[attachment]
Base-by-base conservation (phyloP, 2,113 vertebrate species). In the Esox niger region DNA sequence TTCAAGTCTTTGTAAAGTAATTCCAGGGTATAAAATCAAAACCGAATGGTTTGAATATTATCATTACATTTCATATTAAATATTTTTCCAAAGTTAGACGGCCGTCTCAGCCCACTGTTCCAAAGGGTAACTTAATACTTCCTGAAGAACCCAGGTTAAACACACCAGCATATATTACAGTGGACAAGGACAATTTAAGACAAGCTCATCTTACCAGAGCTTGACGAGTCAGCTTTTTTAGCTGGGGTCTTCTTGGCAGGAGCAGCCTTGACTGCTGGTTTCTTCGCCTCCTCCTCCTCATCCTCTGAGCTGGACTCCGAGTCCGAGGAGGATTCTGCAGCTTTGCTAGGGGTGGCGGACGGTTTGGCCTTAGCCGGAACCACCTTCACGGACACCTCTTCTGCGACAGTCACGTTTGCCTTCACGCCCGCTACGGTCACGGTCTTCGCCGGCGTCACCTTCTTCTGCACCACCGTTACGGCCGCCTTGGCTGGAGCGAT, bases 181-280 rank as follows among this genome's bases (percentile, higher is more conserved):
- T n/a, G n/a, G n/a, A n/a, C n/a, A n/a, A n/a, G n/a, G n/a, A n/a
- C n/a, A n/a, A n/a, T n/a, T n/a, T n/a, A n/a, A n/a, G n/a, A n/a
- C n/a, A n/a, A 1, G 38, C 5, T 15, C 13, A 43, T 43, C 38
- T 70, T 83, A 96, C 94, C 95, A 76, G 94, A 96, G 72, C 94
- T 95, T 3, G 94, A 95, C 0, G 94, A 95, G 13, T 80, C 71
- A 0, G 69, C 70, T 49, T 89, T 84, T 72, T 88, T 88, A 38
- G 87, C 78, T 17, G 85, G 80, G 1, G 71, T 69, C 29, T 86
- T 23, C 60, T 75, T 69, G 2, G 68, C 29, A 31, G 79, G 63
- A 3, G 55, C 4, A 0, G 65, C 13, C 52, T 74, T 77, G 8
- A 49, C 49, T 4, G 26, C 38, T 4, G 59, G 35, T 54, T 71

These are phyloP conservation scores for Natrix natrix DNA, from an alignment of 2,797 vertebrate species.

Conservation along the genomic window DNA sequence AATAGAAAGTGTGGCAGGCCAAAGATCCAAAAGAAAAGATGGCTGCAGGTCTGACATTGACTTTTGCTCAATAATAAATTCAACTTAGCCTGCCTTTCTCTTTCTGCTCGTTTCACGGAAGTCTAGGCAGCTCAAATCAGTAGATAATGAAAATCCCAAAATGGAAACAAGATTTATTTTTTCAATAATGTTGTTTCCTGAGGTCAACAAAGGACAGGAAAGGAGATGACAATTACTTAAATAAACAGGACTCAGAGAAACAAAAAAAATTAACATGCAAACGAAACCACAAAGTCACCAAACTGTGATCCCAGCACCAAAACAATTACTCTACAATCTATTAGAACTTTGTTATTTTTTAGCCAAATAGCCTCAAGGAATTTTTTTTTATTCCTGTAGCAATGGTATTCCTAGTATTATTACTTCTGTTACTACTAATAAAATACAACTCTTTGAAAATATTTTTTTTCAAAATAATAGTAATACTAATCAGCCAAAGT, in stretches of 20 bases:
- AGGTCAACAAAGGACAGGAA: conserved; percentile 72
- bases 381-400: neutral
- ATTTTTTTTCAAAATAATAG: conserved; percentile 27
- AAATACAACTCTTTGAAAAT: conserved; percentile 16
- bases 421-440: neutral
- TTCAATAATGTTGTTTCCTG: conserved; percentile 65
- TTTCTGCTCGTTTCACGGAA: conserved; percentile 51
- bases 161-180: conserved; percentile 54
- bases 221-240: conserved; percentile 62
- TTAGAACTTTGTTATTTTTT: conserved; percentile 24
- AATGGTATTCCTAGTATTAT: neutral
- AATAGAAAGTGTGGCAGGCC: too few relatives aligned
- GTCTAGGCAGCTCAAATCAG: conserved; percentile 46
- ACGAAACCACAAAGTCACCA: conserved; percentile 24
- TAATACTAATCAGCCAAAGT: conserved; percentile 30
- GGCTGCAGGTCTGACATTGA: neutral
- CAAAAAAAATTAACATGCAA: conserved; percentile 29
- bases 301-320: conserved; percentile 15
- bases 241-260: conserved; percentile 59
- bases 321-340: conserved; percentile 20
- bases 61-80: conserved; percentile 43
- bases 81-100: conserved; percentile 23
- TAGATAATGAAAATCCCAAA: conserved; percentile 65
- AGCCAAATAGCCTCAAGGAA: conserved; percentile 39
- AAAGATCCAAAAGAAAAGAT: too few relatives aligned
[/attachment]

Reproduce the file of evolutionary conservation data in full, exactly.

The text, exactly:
Base-by-base conservation (phyloP, 2,113 vertebrate species). In the Esox niger region DNA sequence TTCAAGTCTTTGTAAAGTAATTCCAGGGTATAAAATCAAAACCGAATGGTTTGAATATTATCATTACATTTCATATTAAATATTTTTCCAAAGTTAGACGGCCGTCTCAGCCCACTGTTCCAAAGGGTAACTTAATACTTCCTGAAGAACCCAGGTTAAACACACCAGCATATATTACAGTGGACAAGGACAATTTAAGACAAGCTCATCTTACCAGAGCTTGACGAGTCAGCTTTTTTAGCTGGGGTCTTCTTGGCAGGAGCAGCCTTGACTGCTGGTTTCTTCGCCTCCTCCTCCTCATCCTCTGAGCTGGACTCCGAGTCCGAGGAGGATTCTGCAGCTTTGCTAGGGGTGGCGGACGGTTTGGCCTTAGCCGGAACCACCTTCACGGACACCTCTTCTGCGACAGTCACGTTTGCCTTCACGCCCGCTACGGTCACGGTCTTCGCCGGCGTCACCTTCTTCTGCACCACCGTTACGGCCGCCTTGGCTGGAGCGAT, bases 181-280 rank as follows among this genome's bases (percentile, higher is more conserved):
- T n/a, G n/a, G n/a, A n/a, C n/a, A n/a, A n/a, G n/a, G n/a, A n/a
- C n/a, A n/a, A n/a, T n/a, T n/a, T n/a, A n/a, A n/a, G n/a, A n/a
- C n/a, A n/a, A 1, G 38, C 5, T 15, C 13, A 43, T 43, C 38
- T 70, T 83, A 96, C 94, C 95, A 76, G 94, A 96, G 72, C 94
- T 95, T 3, G 94, A 95, C 0, G 94, A 95, G 13, T 80, C 71
- A 0, G 69, C 70, T 49, T 89, T 84, T 72, T 88, T 88, A 38
- G 87, C 78, T 17, G 85, G 80, G 1, G 71, T 69, C 29, T 86
- T 23, C 60, T 75, T 69, G 2, G 68, C 29, A 31, G 79, G 63
- A 3, G 55, C 4, A 0, G 65, C 13, C 52, T 74, T 77, G 8
- A 49, C 49, T 4, G 26, C 38, T 4, G 59, G 35, T 54, T 71

These are phyloP conservation scores for Natrix natrix DNA, from an alignment of 2,797 vertebrate species.

Conservation along the genomic window DNA sequence AATAGAAAGTGTGGCAGGCCAAAGATCCAAAAGAAAAGATGGCTGCAGGTCTGACATTGACTTTTGCTCAATAATAAATTCAACTTAGCCTGCCTTTCTCTTTCTGCTCGTTTCACGGAAGTCTAGGCAGCTCAAATCAGTAGATAATGAAAATCCCAAAATGGAAACAAGATTTATTTTTTCAATAATGTTGTTTCCTGAGGTCAACAAAGGACAGGAAAGGAGATGACAATTACTTAAATAAACAGGACTCAGAGAAACAAAAAAAATTAACATGCAAACGAAACCACAAAGTCACCAAACTGTGATCCCAGCACCAAAACAATTACTCTACAATCTATTAGAACTTTGTTATTTTTTAGCCAAATAGCCTCAAGGAATTTTTTTTTATTCCTGTAGCAATGGTATTCCTAGTATTATTACTTCTGTTACTACTAATAAAATACAACTCTTTGAAAATATTTTTTTTCAAAATAATAGTAATACTAATCAGCCAAAGT, in stretches of 20 bases:
- AGGTCAACAAAGGACAGGAA: conserved; percentile 72
- bases 381-400: neutral
- ATTTTTTTTCAAAATAATAG: conserved; percentile 27
- AAATACAACTCTTTGAAAAT: conserved; percentile 16
- bases 421-440: neutral
- TTCAATAATGTTGTTTCCTG: conserved; percentile 65
- TTTCTGCTCGTTTCACGGAA: conserved; percentile 51
- bases 161-180: conserved; percentile 54
- bases 221-240: conserved; percentile 62
- TTAGAACTTTGTTATTTTTT: conserved; percentile 24
- AATGGTATTCCTAGTATTAT: neutral
- AATAGAAAGTGTGGCAGGCC: too few relatives aligned
- GTCTAGGCAGCTCAAATCAG: conserved; percentile 46
- ACGAAACCACAAAGTCACCA: conserved; percentile 24
- TAATACTAATCAGCCAAAGT: conserved; percentile 30
- GGCTGCAGGTCTGACATTGA: neutral
- CAAAAAAAATTAACATGCAA: conserved; percentile 29
- bases 301-320: conserved; percentile 15
- bases 241-260: conserved; percentile 59
- bases 321-340: conserved; percentile 20
- bases 61-80: conserved; percentile 43
- bases 81-100: conserved; percentile 23
- TAGATAATGAAAATCCCAAA: conserved; percentile 65
- AGCCAAATAGCCTCAAGGAA: conserved; percentile 39
- AAAGATCCAAAAGAAAAGAT: too few relatives aligned